About Brake Power
Ones up on a time (many years ago)...., I was selling brake pads, rotors and other brake parts at race tracks. When calculating dimensions for brake system components, I used pen, paper and calculator. To do this faster and more reliably, I created ABC (Automotive Brake Calculator) that you see on the home page of this site.
Soon I realized that ABC could be a useful tool for you as well, so I thought about a name for the web site to make it available. Since the power of brakes is hugely underestimated (the brakes of an every day Ford F150 for example, can generate about 1000 brakehorsepower, and a Toyota Corolla brake system an impressive 600 bhp; see below), I thought BrakePower.com would be a good name.
After selling brake pads and related parts for more then ten years, I quit traveling from race track to race track in exchange for a steady mechanic job. Do I miss "the good old days"? Sometimes, but a regular paycheck throughout the year is nice too.
Okay, enough about the past. It's time for some fun theory about brake power:
If a brake (rotor clamped by a brake caliper with brake pads) is driven by an engine via a dynamometer, this dynamometer shows that power into the brake equals power output of the engine.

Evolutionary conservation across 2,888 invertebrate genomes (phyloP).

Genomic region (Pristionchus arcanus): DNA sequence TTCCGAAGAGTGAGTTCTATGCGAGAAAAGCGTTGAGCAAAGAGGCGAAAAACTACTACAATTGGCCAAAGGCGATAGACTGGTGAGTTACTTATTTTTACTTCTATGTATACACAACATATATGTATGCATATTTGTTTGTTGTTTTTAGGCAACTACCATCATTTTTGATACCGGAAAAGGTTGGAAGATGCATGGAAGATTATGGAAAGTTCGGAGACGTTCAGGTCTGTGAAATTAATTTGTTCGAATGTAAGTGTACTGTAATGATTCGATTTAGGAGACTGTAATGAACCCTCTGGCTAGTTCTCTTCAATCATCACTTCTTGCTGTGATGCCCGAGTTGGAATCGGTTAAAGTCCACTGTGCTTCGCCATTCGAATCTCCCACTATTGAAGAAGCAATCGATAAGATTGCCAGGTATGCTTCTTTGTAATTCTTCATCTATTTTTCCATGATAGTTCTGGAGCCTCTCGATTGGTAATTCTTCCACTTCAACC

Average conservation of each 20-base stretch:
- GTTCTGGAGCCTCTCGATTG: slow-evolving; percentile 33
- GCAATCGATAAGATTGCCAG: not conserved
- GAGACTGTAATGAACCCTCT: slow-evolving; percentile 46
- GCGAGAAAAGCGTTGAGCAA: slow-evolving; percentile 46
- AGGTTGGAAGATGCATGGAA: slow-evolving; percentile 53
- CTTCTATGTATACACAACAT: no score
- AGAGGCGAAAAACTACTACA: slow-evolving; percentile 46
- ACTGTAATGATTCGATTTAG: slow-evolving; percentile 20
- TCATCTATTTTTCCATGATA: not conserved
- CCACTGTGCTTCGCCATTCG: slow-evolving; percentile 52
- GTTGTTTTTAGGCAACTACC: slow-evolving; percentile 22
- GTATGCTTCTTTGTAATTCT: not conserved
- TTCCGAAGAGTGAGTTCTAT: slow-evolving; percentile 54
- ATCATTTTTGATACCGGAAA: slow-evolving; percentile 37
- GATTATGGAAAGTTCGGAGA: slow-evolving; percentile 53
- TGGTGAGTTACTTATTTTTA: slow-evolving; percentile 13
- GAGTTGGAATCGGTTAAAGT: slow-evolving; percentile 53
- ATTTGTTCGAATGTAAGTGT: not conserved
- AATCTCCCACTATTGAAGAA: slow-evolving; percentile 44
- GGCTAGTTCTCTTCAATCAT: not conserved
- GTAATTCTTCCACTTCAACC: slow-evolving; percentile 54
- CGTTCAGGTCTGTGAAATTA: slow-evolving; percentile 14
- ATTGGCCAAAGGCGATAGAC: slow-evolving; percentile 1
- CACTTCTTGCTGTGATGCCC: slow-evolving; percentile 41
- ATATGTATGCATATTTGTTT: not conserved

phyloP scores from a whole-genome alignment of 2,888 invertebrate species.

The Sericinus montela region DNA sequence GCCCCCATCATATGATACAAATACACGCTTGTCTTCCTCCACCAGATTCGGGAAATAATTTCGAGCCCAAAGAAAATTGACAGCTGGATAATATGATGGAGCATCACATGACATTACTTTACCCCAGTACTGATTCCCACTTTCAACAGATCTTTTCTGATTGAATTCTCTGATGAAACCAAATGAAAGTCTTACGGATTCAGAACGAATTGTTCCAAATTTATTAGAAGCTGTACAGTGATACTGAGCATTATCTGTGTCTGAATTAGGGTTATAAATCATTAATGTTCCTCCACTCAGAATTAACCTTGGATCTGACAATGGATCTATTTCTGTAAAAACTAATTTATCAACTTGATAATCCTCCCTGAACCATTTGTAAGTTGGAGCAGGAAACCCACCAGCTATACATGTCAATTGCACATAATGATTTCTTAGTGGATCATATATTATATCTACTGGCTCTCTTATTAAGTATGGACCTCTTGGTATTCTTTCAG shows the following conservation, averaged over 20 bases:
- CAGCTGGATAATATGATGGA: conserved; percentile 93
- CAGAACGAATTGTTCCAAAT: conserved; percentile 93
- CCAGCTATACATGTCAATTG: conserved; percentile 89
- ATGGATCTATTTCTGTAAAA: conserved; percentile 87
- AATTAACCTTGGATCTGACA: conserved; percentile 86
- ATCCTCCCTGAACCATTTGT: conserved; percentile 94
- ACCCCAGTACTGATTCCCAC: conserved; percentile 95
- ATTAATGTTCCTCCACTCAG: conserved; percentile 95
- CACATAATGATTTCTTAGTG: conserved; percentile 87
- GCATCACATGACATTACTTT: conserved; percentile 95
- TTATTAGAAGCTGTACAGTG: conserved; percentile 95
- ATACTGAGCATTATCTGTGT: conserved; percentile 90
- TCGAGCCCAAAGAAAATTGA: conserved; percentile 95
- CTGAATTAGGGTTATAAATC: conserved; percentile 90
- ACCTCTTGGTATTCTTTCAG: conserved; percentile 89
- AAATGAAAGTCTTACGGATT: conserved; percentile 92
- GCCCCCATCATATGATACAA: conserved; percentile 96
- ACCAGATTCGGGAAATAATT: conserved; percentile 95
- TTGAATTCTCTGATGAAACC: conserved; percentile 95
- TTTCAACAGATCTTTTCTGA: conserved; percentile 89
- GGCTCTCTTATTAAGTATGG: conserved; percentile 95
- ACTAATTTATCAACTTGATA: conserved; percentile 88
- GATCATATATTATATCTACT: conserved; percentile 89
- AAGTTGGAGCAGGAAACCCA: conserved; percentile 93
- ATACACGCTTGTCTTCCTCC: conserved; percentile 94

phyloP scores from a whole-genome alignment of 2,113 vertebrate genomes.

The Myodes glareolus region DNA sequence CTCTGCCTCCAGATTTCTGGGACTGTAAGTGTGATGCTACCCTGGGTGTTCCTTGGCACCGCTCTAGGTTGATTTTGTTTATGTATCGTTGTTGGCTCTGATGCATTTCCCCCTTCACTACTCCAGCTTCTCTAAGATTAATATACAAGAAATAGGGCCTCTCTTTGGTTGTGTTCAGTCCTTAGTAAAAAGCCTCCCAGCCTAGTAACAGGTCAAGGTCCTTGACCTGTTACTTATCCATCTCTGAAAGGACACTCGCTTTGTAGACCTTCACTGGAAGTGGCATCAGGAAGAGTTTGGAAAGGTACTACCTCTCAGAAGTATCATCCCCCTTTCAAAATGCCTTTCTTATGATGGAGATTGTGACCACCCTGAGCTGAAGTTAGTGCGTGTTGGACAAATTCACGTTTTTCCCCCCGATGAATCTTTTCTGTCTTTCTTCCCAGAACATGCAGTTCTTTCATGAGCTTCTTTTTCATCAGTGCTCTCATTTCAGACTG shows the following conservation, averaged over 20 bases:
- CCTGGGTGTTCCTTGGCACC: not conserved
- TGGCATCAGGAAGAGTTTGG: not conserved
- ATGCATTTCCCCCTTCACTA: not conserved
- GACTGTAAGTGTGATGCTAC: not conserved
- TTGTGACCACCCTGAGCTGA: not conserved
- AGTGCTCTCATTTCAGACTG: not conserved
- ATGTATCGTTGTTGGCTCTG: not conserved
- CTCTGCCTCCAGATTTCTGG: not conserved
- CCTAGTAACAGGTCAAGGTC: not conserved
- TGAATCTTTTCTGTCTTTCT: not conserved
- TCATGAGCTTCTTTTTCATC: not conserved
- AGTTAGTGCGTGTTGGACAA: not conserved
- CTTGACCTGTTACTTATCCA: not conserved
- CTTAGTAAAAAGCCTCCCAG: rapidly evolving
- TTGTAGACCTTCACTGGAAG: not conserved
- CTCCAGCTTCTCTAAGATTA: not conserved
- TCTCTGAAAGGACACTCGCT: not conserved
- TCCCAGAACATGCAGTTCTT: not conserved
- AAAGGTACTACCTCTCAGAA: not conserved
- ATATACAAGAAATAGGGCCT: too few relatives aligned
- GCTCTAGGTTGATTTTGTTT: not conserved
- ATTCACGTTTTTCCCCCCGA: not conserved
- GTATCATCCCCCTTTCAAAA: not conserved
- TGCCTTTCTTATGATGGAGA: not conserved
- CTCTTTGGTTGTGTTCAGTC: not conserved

The speed (kinetic energy) of a moving car represents energy that originally came from the engine. This kinetic energy, when converted by the brake system into thermal energy (heat), can be expressed in horsepower with the following formula:
Horsepower 
= 
0.002667Wd_{max}S (or in SI units: P_{b} = m_{c}a_{max}V_{c}) 



0.002667 
= 
constant factor to convert the metric SI units into Standard units 
W 
= 
Weight of car in pounds 
d_{max} 
= 
maximum deceleration in g's 
S 
= 
Speed of the car in miles per hour 



P_{b} 
= 
Power of brakes in Watts (= J/s = Nm/s = kgm²/s³) 
m_{c} 
= 
mass of car in kg 
a_{max} 
= 
maximum deceleration in m/s² 
V_{c} 
= 
Velocity of car in m/s 
Let's take the most sold truck and car for example and assume some numbers:
Late model F150: W = 5000lbs ; d_{max} = 0.75G ; S = 100mph (assumed maximum speed)
»»» maximum possible brake power = 0.002667 x 5000 x 0.75 x 100 = 1000 brake horsepower
Late model Corolla: W = 2600lbs ; d_{max} = 0.8G ; S = 105mph (assumed maximum speed)
»»» maximum possible brake power = 0.002667 x 2650 x 0.8 x 105 = 594 brake horsepower
Of course these values will become quickly less impressive after the first hard stop, due to fading of brake lining and sooner or later boiling brake fluid. To see how to take care of these problems, go to "Deceleration Optimization".
Another way to illustrate the power of vehicle brakes is comparing the distance (or time) it takes a vehicle to reach a certain speed, versus the distance (or time) it takes to come to a full stop from that same speed. For this example we run the quarter mile (1320 ft) and reach 75 mph. Stopping the vehicle from this speed took 220 ft. (even less if the tires had more grip!). So if we divide 1320 by 220 we find that it took 6 times more distance to reach 75 mph than to get rid of this speed. Of course air drag, rolling resistance and friction forces in the engine/drive line and other parts contribute to the fact that it is harder to get up to speed than to get rid of it, but still, this example illustrates that the brakes are (usually) much more powerful than the engine.